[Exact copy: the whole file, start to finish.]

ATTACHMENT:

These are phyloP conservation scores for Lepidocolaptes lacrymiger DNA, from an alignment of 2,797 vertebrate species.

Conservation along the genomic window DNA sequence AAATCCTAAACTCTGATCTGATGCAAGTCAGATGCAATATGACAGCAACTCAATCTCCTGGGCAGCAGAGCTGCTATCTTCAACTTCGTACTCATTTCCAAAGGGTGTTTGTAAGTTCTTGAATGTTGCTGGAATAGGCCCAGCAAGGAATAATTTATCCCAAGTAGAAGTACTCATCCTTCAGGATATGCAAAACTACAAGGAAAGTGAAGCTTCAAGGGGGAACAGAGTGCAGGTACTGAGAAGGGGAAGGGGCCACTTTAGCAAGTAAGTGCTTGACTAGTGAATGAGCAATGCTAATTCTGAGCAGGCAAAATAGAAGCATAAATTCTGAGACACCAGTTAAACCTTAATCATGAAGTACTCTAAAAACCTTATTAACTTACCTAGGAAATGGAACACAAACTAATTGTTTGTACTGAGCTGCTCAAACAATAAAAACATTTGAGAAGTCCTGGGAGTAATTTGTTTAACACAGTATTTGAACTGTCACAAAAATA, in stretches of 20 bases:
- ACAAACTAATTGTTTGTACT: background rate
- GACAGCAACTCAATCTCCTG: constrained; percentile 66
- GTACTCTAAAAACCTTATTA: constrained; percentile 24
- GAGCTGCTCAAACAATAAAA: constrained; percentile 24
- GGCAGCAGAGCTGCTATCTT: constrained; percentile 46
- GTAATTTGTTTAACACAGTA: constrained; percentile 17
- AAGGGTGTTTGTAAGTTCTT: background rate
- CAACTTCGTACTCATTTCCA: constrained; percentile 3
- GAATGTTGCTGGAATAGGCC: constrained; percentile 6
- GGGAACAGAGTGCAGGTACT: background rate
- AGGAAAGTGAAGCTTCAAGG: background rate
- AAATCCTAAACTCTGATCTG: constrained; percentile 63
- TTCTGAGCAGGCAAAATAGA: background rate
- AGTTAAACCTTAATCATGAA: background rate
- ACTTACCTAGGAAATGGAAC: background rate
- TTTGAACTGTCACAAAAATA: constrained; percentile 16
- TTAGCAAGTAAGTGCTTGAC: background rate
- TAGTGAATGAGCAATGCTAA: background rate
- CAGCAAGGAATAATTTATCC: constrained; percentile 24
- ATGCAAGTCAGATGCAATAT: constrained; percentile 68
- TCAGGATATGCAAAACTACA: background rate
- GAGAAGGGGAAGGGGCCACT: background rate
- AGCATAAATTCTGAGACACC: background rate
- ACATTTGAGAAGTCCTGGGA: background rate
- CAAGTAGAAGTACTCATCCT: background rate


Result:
These are phyloP conservation scores for Lepidocolaptes lacrymiger DNA, from an alignment of 2,797 vertebrate species.

Conservation along the genomic window DNA sequence AAATCCTAAACTCTGATCTGATGCAAGTCAGATGCAATATGACAGCAACTCAATCTCCTGGGCAGCAGAGCTGCTATCTTCAACTTCGTACTCATTTCCAAAGGGTGTTTGTAAGTTCTTGAATGTTGCTGGAATAGGCCCAGCAAGGAATAATTTATCCCAAGTAGAAGTACTCATCCTTCAGGATATGCAAAACTACAAGGAAAGTGAAGCTTCAAGGGGGAACAGAGTGCAGGTACTGAGAAGGGGAAGGGGCCACTTTAGCAAGTAAGTGCTTGACTAGTGAATGAGCAATGCTAATTCTGAGCAGGCAAAATAGAAGCATAAATTCTGAGACACCAGTTAAACCTTAATCATGAAGTACTCTAAAAACCTTATTAACTTACCTAGGAAATGGAACACAAACTAATTGTTTGTACTGAGCTGCTCAAACAATAAAAACATTTGAGAAGTCCTGGGAGTAATTTGTTTAACACAGTATTTGAACTGTCACAAAAATA, in stretches of 20 bases:
- ACAAACTAATTGTTTGTACT: background rate
- GACAGCAACTCAATCTCCTG: constrained; percentile 66
- GTACTCTAAAAACCTTATTA: constrained; percentile 24
- GAGCTGCTCAAACAATAAAA: constrained; percentile 24
- GGCAGCAGAGCTGCTATCTT: constrained; percentile 46
- GTAATTTGTTTAACACAGTA: constrained; percentile 17
- AAGGGTGTTTGTAAGTTCTT: background rate
- CAACTTCGTACTCATTTCCA: constrained; percentile 3
- GAATGTTGCTGGAATAGGCC: constrained; percentile 6
- GGGAACAGAGTGCAGGTACT: background rate
- AGGAAAGTGAAGCTTCAAGG: background rate
- AAATCCTAAACTCTGATCTG: constrained; percentile 63
- TTCTGAGCAGGCAAAATAGA: background rate
- AGTTAAACCTTAATCATGAA: background rate
- ACTTACCTAGGAAATGGAAC: background rate
- TTTGAACTGTCACAAAAATA: constrained; percentile 16
- TTAGCAAGTAAGTGCTTGAC: background rate
- TAGTGAATGAGCAATGCTAA: background rate
- CAGCAAGGAATAATTTATCC: constrained; percentile 24
- ATGCAAGTCAGATGCAATAT: constrained; percentile 68
- TCAGGATATGCAAAACTACA: background rate
- GAGAAGGGGAAGGGGCCACT: background rate
- AGCATAAATTCTGAGACACC: background rate
- ACATTTGAGAAGTCCTGGGA: background rate
- CAAGTAGAAGTACTCATCCT: background rate